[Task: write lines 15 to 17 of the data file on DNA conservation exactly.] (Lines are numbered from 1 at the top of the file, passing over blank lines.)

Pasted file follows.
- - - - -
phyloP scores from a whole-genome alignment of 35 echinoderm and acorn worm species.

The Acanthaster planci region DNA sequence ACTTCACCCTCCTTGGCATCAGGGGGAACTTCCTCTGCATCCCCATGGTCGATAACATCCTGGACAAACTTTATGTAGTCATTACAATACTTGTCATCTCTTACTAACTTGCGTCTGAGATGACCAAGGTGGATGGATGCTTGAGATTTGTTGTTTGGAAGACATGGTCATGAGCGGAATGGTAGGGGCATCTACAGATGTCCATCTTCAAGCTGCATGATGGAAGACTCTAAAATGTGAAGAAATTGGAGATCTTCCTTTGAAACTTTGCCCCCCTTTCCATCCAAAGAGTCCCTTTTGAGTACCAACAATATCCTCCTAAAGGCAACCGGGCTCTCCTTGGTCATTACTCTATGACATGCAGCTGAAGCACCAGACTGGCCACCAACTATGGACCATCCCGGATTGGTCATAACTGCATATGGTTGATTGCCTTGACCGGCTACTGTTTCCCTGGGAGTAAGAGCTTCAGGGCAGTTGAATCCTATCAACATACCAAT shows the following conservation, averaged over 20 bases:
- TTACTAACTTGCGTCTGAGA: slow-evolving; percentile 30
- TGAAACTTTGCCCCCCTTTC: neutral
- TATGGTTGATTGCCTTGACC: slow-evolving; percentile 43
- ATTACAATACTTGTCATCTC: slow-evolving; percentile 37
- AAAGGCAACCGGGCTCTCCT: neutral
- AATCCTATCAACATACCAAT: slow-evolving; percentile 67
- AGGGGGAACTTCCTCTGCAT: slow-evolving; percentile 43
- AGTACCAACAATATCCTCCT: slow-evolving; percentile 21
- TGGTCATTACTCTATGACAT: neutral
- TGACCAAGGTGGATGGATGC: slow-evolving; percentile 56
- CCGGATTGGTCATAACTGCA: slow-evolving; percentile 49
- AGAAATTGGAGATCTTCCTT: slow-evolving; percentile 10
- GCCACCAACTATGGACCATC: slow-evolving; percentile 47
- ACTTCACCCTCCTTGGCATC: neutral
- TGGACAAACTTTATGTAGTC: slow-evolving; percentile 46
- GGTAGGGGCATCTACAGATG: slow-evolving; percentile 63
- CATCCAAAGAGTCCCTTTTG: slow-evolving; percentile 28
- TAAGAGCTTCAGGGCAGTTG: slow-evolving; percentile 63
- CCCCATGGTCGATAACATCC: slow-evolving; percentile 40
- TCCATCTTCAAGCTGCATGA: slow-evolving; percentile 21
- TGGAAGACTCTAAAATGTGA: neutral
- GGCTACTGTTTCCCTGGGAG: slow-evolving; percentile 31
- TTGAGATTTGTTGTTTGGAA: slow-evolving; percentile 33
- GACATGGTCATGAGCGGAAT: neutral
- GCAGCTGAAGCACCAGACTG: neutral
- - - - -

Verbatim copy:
- GCCACCAACTATGGACCATC: slow-evolving; percentile 47
- ACTTCACCCTCCTTGGCATC: neutral
- TGGACAAACTTTATGTAGTC: slow-evolving; percentile 46